Ependymoma | Diagnosis & Treatment

How are ependymomas diagnosed?

The first step in treating your child is forming an accurate and complete diagnosis. Ependymomas are most commonly diagnosed from imaging studies and biopsy. Your child's physician will likely order some of the following tests:

There may be other diagnostic tests that your doctor will discuss with you depending on your child's individual situation. After we complete all necessary tests, our experts meet to review and discuss what they have learned about your child's condition. Then we will meet with you and your family to discuss the results and outline the best possible treatment options.

What are the treatment options for ependymoma?

Your child's physician will determine a specific course of treatment based on several factors, including your child's age, overall health and medical history, the type, location, and size of the tumor and the extent of the disease.

Ependymoma treatments may include neurosurgery, endoscopic third ventriculostomy, radiation or chemotherapy.


Surgery is almost always the first step in treating ependymomas. Surgery is usually performed first in order to remove as much of the tumor as possible. Sometimes the tumor's location or other factors may make it impossible for pediatric neurosurgeons to remove it completely. Tumor specimens are examined by neuropathologists to determine the exact diagnosis. Your child's physician will use this information to plan the next phase of treatment.

Endoscopic third ventriculostomy (ETV) or ventriculo-peritoneal shunt (VP shunt)

When a tumor causes blockage of cerebral spinal fluid (CSF) flow, our surgeons may perform one of two procedures in order to relieve symptoms of hydrocephalus, the build up of fluid inside the skull. In an endoscopic third ventriculostomy, neurosurgeons create a small hole that allows fluid to flow around the blockage. About 90 percent of children with symptoms of hydrocephalus will receive this procedure. In some cases, children may have an alternative procedure in which a tube is placed in the ventricles to the abdomen to drain excess fluid into the abdomen. This is called a VP shunt.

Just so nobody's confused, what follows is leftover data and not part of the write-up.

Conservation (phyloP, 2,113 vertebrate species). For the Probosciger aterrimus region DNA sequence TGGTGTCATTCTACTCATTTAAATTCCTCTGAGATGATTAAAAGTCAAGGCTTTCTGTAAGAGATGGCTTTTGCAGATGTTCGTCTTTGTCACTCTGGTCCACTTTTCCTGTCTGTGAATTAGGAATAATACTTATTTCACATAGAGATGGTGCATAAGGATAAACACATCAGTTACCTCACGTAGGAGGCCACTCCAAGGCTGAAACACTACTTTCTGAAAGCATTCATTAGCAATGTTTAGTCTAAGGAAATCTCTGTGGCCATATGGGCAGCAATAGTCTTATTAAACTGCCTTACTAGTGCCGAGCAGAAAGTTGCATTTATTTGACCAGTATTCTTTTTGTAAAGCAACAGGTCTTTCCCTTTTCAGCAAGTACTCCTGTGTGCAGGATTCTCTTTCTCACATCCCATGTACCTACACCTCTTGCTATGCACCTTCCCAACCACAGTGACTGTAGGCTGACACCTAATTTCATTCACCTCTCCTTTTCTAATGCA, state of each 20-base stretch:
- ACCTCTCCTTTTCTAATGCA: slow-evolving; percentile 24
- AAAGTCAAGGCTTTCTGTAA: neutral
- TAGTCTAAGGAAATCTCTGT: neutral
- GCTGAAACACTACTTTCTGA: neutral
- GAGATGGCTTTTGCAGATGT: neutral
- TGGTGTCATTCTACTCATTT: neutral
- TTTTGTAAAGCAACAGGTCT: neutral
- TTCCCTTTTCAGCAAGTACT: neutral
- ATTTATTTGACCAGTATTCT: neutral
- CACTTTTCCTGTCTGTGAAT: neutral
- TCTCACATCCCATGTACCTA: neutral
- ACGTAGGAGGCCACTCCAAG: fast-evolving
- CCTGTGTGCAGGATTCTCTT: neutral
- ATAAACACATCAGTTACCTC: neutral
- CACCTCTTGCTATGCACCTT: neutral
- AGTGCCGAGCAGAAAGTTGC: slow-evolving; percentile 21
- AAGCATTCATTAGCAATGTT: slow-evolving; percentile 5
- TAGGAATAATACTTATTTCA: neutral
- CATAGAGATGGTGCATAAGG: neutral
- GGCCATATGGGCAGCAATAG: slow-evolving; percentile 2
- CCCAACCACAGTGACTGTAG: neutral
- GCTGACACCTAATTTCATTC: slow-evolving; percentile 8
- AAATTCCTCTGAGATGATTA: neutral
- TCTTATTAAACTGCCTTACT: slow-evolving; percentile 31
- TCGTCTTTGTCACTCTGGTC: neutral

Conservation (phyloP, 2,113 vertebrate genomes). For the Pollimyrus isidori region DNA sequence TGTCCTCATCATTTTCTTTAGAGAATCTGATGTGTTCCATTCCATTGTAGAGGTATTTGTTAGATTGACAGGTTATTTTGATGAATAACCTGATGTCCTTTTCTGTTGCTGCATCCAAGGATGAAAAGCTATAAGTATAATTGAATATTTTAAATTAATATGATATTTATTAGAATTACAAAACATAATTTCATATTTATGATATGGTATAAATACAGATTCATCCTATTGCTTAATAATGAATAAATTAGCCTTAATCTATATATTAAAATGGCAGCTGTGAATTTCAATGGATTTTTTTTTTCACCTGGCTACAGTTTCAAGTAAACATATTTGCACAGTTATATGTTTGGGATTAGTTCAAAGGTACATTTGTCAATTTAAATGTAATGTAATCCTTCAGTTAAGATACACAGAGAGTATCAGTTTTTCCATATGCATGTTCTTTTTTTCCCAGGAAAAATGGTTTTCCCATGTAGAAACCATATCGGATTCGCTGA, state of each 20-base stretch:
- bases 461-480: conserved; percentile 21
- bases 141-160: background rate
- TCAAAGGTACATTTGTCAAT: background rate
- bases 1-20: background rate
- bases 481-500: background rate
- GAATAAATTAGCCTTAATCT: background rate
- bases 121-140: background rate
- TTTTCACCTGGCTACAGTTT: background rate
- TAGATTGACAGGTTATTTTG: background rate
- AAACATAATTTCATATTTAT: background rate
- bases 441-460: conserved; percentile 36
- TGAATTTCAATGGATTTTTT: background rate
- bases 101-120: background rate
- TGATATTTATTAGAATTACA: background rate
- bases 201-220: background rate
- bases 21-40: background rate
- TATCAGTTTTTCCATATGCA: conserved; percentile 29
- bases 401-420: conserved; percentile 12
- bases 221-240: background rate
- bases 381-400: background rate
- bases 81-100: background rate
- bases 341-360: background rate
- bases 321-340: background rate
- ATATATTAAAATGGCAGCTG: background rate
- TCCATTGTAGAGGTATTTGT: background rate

High-energy waves from a specialized machine damage or shrink tumors. Precisely targeted and dosed radiation therapy is used to kill cancer cells left behind after surgery. Your child may receive this treatment in order to control the local growth of the tumor. If an ependymoma has spread, your child's physician may recommend radiation to the whole brain and spinal cord.


Chemotherapy are drugs that interfere with the cancer cells' ability to grow or reproduce, and may be used before surgery, to shrink the tumor. Different groups of chemotherapy drugs work in different ways and are generally systemic treatments. Your child may receive chemotherapy orally, as a pill to swallow; intramuscularly, as an injection into the muscle or fat tissue; intravenously, as a direct injection into the bloodstream, or IV; or intrathecally, as a direct injection into the spinal column through a needle.

Ependymoma treatments can depend on the site of the tumor and whether it is recurrent (doesn't resolve after initial treatment) or not. Within the brain and posterior fossa, outcomes are best when the tumor can be completely removed surgically, and high dose focal radiation therapy is given. For spinal cord ependymomas, a similar approach is used. An ependymoma that has spread, or metastasized, may require additional chemotherapy and radiation depending on the age of your child.